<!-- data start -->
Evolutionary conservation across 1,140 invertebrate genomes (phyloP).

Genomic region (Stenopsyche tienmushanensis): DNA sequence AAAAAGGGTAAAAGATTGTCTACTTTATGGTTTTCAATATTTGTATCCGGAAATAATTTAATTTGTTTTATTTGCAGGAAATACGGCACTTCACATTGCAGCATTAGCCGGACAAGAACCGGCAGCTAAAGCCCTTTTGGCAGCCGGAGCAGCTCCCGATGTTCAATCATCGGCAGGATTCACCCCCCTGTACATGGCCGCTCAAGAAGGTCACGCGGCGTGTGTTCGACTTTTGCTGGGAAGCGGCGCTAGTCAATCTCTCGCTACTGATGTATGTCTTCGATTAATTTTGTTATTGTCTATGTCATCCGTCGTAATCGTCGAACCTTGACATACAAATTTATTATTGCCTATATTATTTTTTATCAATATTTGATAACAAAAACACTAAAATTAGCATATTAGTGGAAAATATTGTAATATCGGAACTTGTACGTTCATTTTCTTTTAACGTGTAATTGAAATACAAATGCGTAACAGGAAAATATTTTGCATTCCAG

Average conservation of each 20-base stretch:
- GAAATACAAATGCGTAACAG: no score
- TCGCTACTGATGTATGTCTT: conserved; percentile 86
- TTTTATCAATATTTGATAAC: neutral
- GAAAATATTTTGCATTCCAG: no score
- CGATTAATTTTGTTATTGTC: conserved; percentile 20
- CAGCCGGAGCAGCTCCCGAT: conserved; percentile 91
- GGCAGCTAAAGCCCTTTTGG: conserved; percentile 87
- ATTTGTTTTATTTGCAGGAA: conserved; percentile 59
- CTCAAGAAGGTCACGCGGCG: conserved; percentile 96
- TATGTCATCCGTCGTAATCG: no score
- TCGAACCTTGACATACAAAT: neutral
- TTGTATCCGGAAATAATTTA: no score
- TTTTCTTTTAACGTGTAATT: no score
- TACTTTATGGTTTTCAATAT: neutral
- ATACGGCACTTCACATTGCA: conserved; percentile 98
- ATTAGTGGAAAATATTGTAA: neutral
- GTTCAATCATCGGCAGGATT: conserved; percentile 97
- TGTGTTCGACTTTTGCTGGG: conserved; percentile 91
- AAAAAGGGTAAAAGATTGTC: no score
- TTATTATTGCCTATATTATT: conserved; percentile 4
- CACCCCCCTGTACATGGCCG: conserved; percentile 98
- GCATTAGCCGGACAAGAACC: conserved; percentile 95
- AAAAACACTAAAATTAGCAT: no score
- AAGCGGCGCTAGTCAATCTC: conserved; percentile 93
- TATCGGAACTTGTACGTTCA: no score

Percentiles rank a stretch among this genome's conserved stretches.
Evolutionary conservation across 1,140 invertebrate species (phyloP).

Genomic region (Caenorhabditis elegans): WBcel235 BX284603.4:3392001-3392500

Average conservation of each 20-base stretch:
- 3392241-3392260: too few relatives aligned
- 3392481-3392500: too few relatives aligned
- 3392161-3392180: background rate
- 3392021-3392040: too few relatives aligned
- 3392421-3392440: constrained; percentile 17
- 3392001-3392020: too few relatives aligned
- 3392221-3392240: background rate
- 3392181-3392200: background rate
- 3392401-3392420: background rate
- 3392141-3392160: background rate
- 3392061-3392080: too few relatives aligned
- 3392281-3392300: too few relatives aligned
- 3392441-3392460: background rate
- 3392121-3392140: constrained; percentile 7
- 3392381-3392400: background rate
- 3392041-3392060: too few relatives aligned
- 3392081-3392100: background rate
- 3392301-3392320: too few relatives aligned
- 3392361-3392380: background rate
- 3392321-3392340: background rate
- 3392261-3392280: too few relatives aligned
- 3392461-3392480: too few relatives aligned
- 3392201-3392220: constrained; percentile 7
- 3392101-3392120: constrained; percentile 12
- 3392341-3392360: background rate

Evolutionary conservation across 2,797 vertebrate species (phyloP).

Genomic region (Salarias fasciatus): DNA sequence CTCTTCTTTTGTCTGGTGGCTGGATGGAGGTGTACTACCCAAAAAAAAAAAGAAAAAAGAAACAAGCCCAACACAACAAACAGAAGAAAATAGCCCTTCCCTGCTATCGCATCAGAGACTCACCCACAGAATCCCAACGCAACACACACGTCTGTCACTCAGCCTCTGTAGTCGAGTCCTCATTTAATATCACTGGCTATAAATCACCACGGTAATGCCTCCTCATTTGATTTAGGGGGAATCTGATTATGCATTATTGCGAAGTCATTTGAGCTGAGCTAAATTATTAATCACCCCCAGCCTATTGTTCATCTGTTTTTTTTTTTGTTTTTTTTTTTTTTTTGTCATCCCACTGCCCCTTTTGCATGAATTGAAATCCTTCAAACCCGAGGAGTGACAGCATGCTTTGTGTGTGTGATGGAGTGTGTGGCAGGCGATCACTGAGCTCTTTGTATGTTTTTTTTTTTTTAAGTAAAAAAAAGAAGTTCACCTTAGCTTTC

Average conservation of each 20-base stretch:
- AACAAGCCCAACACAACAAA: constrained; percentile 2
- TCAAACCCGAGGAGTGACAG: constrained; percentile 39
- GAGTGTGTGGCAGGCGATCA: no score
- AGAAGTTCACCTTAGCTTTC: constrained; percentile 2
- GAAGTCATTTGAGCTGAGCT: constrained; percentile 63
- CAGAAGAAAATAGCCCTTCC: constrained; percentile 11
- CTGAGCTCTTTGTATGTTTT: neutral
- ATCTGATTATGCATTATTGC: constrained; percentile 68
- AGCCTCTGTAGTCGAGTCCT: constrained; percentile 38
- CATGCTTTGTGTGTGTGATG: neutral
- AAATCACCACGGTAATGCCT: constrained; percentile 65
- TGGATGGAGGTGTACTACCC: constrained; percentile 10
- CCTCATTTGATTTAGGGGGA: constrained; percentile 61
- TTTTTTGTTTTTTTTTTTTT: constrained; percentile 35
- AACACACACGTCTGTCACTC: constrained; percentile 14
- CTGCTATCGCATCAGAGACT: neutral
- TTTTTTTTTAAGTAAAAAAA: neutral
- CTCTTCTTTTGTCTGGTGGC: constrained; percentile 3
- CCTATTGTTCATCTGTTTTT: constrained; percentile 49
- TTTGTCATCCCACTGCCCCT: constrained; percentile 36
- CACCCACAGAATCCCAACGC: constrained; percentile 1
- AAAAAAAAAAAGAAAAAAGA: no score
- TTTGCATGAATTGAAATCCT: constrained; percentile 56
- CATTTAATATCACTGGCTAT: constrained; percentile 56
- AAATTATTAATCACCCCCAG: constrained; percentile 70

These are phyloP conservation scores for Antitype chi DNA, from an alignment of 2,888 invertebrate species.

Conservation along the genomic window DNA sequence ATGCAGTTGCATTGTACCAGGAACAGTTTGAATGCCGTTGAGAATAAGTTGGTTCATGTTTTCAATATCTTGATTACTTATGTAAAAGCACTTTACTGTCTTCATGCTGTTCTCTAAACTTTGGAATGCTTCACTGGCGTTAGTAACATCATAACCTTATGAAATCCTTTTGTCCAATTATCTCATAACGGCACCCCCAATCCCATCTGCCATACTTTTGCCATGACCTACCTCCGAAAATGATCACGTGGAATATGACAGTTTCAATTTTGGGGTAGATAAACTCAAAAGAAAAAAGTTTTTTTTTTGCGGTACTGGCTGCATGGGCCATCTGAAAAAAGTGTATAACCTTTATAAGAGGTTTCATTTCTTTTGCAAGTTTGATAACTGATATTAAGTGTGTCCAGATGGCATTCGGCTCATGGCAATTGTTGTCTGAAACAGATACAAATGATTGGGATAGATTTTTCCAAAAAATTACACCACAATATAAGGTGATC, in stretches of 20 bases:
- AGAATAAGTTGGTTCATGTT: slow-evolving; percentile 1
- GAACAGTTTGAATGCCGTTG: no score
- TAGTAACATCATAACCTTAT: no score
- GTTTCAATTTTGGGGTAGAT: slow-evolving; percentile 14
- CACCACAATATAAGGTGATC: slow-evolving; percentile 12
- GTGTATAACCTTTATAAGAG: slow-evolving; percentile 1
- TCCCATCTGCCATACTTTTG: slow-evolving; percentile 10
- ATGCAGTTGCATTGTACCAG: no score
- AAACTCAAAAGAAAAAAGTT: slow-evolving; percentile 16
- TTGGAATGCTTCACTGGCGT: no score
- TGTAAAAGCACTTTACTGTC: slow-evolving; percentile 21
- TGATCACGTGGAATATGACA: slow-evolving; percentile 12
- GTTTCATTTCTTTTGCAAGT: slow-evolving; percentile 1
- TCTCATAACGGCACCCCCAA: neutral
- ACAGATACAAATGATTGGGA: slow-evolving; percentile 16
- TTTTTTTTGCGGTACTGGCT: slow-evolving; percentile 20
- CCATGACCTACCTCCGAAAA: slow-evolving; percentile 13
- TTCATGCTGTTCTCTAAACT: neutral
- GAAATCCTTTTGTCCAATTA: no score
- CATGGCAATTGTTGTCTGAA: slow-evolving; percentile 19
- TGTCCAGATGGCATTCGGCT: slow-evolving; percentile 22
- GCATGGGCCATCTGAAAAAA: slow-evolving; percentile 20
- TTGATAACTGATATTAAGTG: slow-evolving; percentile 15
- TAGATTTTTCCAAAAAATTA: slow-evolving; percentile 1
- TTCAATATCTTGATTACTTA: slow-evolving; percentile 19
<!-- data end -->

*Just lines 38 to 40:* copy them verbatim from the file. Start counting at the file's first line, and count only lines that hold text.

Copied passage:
- 3392001-3392020: too few relatives aligned
- 3392221-3392240: background rate
- 3392181-3392200: background rate